By Louise McCosh

JUST when there seemed to be some light at the end of the tunnel for SMEs who have battled through the difficulties of the last few months, the reintroduction of some restrictions by the Scottish Government, as it aims to curb the spike in coronavirus cases, will have left many feeling like they are back to square one.

Once more, they face the challenges and tough decisions that come with owning or running a business that has had its revenue decimated.

Although it is undoubtedly a rocky path right now, this will not always be the case. There are several alternatives to redundancy available that should be considered – and some could deliver business operations as normal, without the loss of staff.

A recent survey from Censuswide and Virgin Money has found that 42 per cent of SMEs in the UK believe they will have a smaller workforce in December than they did in September. This leaves almost a quarter fearing they could go out of business in the next year if the coronavirus pandemic continues to hit the economy hard.

But there is support available, which could prevent businesses from losing valuable staff. The Chancellor recently announced an extension to the Job Support Scheme which supports businesses by offering an alternative to redundancies. Employers should find comfort in this, as the scheme targets businesses facing imminent or forced closure due to the re-implantation of tighter coronavirus restrictions. Now, they are eligible to receive two-thirds of their employees’ wages, up to £2,100 a month.

The Scottish Government has also pledged a further £40 million of financial support which will certainly bring some welcome respite to many of those who have been hardest hit.

If job losses can be avoided, knowing what the viable alternatives are is a good starting point. One resolution is to place staff on a period of “lay-off” or “short-time working” to retain its workforce. This would help them to avoid losing skilled staff they have invested in, rather than making them redundant.

Employers can upskill people by moving staff from quieter areas of the business to cover requirements elsewhere. Some of the greatest benefits of this approach are that it brings versatility and flexibility to the workforce, boosts morale and retains talent, which could play out well as we eventually move into the new normal.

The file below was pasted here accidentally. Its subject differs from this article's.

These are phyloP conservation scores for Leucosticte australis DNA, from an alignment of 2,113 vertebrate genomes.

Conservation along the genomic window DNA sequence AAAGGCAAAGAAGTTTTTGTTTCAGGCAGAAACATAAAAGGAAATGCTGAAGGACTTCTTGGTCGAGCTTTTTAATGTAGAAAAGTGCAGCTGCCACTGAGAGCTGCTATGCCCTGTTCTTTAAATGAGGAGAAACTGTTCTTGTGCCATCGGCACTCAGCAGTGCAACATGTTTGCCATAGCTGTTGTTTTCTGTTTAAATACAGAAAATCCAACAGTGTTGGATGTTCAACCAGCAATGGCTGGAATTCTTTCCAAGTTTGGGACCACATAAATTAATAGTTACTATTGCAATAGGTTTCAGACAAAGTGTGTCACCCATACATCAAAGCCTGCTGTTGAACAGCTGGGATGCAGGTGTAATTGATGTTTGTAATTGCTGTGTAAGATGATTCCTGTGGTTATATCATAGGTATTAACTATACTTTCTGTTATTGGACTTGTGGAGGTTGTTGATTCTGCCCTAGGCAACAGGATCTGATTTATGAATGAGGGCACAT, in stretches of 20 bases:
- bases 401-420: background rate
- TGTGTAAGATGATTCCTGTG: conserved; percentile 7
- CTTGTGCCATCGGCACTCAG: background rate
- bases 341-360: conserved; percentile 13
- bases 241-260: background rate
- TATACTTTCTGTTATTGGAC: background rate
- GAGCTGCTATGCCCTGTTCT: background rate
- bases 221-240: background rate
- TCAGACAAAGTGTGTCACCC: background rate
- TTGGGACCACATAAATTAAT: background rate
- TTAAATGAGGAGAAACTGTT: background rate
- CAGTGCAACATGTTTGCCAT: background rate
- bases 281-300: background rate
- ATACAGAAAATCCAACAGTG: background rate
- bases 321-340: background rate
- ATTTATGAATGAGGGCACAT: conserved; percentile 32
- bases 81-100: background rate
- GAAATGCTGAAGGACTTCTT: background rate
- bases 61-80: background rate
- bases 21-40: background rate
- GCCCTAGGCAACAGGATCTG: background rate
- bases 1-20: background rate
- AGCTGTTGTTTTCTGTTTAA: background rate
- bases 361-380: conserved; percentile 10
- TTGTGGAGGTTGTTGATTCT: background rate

Another option is to consider altering the current terms and conditions of employments, which may help improve the position of the business. For example, looking at reducing contractual working hours, agreeing a salary reduction with staff, or ceasing, reducing or deferring any bonus schemes.

Finally, if these don’t fit the bill, employers can provide their staff with flexible working arrangements and a clear understanding of other routes to help avoid job losses. The honest, upfront, cards on the table approach from the top can help employees feel valued and engaged – and can often results in surprising paths to consider.

Redundancy should, and can, be the last resort for businesses. It’s well known that the knock-on effect doesn’t only impact the economy, but massively impacts people’s lives. There is no denying that there are difficult decisions that lie ahead, however, employers can implement several measures that will help streamline operations, while managing to avoid job losses. This can bring hope to business owners and their employees as the coronavirus pandemic runs on.

Louise McCosh is HR Director at French Duncan LLP